Print has staying power.
Marketing professionals have always strove to create something tangible that will have staying power and nothing else can rival print in this. It’s tangible, physical and real. What now seems like many moons ago, there was a trend around creating ‘sticky’ websites that increase the average time spent on a website. If a website reached the sticky heights of over 5 minutes on site, it had marketing teams jumping for joy*.
Surely this cannot compare with a brochure that can stay around audiences for a significantly longer span of time, often days, weeks or months?
In fact, new research, conducted by the DMA, into consumers’ attitudes to brands’ printed marketing, called ‘From letterbox to inbox 2013’, found that nearly half those surveyed said they had retained printed items, with 17% saying they did so regularly.
Print is more engaging
We’re all seeking to engage our audiences with our beautifully crafted adverts, blog posts, e-books, free downloads, free tutorials and videos. Print has the power to engages audiences for longer and according to a Forbes article, “Consumers are more engaged when reading printed material, unlike websites, which are often skimmed in as little as a 15 second visit.”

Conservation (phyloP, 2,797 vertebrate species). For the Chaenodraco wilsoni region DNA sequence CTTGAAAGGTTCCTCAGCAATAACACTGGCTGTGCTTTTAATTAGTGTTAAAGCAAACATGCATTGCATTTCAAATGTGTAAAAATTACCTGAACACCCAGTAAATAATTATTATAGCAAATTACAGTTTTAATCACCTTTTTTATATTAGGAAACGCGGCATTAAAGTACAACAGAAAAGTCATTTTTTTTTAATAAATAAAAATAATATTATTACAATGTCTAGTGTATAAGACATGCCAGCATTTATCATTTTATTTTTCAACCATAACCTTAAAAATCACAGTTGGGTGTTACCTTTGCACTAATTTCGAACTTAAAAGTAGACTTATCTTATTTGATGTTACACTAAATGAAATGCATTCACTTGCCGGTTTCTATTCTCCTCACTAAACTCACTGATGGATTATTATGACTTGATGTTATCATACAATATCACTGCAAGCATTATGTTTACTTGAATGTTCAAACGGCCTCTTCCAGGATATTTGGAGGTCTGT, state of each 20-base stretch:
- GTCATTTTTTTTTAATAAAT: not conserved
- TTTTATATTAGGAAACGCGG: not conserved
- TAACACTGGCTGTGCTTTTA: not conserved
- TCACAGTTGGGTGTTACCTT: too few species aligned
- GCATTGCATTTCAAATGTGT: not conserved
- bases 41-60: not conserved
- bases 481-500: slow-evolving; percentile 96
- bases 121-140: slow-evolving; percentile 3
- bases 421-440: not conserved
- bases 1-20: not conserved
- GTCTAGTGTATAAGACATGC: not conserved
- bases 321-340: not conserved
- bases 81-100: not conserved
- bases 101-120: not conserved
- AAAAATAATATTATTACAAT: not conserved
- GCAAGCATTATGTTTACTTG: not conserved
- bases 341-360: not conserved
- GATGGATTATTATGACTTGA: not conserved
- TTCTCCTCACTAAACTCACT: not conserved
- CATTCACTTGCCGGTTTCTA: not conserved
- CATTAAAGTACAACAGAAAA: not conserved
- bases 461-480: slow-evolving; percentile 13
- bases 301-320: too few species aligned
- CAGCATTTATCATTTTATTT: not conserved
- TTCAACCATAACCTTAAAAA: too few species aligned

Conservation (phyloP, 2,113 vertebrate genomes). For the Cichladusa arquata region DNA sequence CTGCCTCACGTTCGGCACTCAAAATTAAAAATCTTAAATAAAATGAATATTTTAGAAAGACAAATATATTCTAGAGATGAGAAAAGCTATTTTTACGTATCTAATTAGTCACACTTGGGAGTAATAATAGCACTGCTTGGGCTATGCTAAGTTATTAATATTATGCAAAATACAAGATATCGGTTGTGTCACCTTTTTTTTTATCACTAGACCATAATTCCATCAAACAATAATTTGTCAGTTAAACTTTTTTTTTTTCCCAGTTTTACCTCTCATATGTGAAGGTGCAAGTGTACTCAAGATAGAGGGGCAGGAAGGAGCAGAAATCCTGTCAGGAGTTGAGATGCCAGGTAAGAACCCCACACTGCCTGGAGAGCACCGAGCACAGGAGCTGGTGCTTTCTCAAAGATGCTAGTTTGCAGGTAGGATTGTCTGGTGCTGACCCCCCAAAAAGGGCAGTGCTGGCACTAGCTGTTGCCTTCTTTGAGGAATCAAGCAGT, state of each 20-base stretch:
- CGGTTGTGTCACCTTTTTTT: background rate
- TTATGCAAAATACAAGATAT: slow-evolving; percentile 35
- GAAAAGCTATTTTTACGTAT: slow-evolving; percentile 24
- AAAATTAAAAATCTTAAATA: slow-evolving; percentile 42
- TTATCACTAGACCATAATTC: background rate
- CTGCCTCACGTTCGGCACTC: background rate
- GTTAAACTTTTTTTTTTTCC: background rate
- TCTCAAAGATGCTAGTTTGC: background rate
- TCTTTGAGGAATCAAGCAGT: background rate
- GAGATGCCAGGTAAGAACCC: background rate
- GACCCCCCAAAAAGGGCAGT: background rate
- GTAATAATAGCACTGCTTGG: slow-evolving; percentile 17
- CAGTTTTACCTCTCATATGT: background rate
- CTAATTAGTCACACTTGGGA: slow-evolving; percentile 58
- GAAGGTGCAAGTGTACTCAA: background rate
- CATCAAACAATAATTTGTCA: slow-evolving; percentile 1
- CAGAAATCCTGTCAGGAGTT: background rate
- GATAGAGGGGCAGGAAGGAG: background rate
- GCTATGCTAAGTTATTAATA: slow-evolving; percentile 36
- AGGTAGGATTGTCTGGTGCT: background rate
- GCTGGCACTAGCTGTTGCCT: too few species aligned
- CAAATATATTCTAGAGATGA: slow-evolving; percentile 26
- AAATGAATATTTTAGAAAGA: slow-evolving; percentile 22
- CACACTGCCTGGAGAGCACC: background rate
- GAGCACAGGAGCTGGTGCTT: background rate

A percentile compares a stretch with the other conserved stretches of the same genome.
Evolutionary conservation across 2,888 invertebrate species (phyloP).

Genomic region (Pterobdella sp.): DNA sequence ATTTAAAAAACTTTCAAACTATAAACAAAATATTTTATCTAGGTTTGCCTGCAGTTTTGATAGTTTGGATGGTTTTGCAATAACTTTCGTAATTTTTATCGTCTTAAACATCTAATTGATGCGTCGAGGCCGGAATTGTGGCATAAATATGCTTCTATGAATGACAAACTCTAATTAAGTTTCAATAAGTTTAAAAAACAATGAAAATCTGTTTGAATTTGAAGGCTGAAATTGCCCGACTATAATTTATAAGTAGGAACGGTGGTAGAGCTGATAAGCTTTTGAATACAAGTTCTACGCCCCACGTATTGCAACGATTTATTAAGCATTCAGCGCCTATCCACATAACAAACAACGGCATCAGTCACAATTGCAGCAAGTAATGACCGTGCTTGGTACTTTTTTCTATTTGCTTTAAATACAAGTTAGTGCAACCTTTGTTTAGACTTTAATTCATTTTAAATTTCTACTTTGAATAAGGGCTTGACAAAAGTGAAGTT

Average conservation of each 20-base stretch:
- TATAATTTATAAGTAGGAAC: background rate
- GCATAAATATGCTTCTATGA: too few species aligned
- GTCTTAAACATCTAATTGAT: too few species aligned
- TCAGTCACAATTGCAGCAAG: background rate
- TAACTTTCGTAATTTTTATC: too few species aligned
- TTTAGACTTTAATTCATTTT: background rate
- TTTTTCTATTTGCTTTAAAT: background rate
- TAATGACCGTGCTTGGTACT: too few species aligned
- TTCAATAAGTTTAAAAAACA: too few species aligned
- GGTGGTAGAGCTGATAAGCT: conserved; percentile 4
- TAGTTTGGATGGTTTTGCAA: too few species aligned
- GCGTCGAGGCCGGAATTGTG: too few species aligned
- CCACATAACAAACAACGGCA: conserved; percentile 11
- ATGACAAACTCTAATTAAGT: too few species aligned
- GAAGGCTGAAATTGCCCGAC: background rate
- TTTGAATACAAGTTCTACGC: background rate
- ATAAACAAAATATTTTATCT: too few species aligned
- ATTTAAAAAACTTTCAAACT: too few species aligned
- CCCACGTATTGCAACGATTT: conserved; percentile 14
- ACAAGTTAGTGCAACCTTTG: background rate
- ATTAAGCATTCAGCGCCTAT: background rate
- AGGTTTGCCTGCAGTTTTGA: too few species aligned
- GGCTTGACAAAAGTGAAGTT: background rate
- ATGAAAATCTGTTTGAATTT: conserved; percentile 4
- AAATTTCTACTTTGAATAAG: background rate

Print is more credible
There was a time when there were clear indicators as to a business’s credibility. A shop on the high street, branded vans seen all around town and thousands spent on advertising. Websites can be set up for very little cost overseas and they can easily make a company look reputable. It’s much harder to know who to trust now. A professional, well-produced print item evokes trust and credibility. This is borne out by research from the BFIF recently when it found that 56% of people regard print marketing as the most trustworthy of media channels.
Print is more targeted
Having a beautiful brochure empowers you to go out there and win some business; it gives you something to hang your hat on. For sales people it provides a reason to get in the car and visit potential clients. And finally, here’s one more statistic for you to ponder. The DMA research also revealed that 79 per cent of consumers act on direct mail immediately. Supporting that finding was a 10% greater percentage who visited a brand’s website in response to direct mail than responded to an email.
From letterbox to inbox can be downloaded from: http://dma.org.uk/toolkit/infographic-letterbox-inbox-2013
*Obviously this depends on the type of product or service. 5 minutes on a Wikipedia site wouldn’t be so great! And there’s more to it than time on page alone as it could mean visitors are finding it hard to find what they are looking for, plus conversion points are a better measurement, but that’s a discussion for another day.